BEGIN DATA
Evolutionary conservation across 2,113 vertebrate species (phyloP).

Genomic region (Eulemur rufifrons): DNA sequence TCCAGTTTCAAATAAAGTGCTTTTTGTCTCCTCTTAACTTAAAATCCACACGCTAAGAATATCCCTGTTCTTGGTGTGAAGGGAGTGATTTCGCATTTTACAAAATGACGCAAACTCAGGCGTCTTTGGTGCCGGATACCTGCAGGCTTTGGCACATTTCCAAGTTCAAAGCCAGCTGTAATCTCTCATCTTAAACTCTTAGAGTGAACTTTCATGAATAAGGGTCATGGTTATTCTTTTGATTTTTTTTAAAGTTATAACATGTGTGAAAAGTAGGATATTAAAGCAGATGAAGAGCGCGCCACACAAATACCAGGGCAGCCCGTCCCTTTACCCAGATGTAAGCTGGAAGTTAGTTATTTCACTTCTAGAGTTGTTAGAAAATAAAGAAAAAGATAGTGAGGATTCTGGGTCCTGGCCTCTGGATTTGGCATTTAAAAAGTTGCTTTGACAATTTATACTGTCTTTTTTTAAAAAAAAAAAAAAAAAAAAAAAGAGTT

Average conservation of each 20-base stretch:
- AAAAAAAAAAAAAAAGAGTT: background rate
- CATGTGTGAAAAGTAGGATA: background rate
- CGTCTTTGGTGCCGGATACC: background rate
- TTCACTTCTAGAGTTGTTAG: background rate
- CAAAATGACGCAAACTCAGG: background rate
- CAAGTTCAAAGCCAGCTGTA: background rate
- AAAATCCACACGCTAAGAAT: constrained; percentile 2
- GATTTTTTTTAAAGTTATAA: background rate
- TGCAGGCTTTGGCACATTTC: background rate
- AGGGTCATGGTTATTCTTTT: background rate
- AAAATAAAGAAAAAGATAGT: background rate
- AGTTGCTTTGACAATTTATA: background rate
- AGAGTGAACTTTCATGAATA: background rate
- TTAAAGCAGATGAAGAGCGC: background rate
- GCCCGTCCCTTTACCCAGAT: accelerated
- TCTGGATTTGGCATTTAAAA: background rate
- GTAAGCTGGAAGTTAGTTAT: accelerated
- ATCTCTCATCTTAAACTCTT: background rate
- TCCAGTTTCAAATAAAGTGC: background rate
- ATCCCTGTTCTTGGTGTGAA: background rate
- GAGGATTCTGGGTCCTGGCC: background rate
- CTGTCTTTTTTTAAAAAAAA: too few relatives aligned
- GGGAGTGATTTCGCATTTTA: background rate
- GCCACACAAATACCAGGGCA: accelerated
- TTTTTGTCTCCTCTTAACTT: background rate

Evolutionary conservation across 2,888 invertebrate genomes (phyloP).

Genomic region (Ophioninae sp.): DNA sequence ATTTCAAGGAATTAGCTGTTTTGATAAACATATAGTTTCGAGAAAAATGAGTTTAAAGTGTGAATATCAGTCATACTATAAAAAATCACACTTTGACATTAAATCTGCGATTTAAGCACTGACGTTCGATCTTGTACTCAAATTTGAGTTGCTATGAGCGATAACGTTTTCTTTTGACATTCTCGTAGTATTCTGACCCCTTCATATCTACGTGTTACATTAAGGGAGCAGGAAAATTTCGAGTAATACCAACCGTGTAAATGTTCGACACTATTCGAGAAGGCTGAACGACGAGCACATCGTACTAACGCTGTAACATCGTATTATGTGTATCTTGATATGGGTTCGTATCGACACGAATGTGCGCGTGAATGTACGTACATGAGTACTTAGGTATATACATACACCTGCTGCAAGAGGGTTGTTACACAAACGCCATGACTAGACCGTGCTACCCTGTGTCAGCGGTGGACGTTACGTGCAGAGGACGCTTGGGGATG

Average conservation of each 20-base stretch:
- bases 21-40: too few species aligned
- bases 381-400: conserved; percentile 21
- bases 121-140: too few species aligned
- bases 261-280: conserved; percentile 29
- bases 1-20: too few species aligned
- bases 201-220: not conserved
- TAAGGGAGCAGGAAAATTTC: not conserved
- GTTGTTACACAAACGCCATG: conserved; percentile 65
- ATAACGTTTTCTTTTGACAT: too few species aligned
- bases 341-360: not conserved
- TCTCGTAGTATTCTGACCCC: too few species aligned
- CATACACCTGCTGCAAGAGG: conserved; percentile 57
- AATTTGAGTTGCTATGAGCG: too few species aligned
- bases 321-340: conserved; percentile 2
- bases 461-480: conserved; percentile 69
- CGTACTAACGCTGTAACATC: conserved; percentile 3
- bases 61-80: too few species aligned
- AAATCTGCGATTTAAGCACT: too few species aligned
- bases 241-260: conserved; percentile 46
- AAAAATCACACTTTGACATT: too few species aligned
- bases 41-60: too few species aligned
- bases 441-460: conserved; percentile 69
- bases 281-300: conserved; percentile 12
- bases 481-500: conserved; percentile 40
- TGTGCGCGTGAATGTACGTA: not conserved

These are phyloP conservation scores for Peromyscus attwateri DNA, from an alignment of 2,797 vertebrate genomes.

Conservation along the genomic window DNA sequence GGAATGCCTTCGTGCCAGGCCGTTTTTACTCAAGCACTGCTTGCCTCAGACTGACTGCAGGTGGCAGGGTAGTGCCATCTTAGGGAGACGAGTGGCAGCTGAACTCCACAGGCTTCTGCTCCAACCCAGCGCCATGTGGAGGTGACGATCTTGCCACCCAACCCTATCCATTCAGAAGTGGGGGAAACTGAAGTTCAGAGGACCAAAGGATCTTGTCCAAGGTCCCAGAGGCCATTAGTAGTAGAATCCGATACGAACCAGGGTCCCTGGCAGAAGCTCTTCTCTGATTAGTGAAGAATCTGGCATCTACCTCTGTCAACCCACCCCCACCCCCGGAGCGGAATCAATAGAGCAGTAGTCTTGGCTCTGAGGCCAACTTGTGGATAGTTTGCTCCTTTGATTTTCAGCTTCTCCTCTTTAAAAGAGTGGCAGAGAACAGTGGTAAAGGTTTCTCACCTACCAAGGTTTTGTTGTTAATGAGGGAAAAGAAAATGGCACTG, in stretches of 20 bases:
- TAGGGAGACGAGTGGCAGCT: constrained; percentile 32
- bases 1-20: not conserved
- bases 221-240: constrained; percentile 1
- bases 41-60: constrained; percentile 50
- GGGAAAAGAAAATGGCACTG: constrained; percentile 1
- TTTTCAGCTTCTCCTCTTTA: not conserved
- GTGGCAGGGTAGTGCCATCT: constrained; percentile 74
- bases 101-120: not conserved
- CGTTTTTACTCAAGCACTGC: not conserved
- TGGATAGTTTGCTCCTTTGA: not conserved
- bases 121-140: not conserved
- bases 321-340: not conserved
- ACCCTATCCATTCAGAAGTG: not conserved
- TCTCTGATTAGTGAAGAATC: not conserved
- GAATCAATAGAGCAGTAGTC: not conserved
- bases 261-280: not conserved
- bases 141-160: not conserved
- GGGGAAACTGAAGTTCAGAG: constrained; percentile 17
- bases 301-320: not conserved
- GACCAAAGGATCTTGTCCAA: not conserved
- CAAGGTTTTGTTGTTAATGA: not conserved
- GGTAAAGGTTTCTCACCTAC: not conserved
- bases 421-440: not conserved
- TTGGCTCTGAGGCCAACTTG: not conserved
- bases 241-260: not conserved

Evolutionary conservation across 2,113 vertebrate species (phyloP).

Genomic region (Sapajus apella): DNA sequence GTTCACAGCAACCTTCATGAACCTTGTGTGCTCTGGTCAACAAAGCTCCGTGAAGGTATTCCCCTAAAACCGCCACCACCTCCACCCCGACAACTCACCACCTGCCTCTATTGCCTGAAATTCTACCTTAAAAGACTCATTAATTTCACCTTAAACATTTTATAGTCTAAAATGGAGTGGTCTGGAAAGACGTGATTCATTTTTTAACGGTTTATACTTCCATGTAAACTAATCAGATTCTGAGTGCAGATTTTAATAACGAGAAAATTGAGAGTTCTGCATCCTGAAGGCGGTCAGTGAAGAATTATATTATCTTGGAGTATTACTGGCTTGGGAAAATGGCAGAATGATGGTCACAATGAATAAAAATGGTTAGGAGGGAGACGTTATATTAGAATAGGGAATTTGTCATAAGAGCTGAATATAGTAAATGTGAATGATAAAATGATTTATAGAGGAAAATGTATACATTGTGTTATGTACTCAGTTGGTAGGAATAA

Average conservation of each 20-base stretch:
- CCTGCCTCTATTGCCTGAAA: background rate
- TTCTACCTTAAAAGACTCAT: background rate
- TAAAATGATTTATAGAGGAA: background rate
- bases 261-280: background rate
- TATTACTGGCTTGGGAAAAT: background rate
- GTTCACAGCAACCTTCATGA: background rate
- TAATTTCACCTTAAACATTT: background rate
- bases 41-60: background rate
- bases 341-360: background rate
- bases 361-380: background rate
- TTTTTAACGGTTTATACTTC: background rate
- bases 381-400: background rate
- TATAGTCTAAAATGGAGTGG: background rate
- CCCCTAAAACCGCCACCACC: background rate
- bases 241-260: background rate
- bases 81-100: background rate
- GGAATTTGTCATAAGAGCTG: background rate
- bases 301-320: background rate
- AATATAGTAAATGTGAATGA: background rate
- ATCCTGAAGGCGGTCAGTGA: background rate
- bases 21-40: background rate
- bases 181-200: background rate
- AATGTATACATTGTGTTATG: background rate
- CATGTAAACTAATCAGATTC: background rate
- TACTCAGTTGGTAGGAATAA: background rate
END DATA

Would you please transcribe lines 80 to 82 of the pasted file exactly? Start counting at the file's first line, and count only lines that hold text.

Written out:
- GGTAAAGGTTTCTCACCTAC: not conserved
- bases 421-440: not conserved
- TTGGCTCTGAGGCCAACTTG: not conserved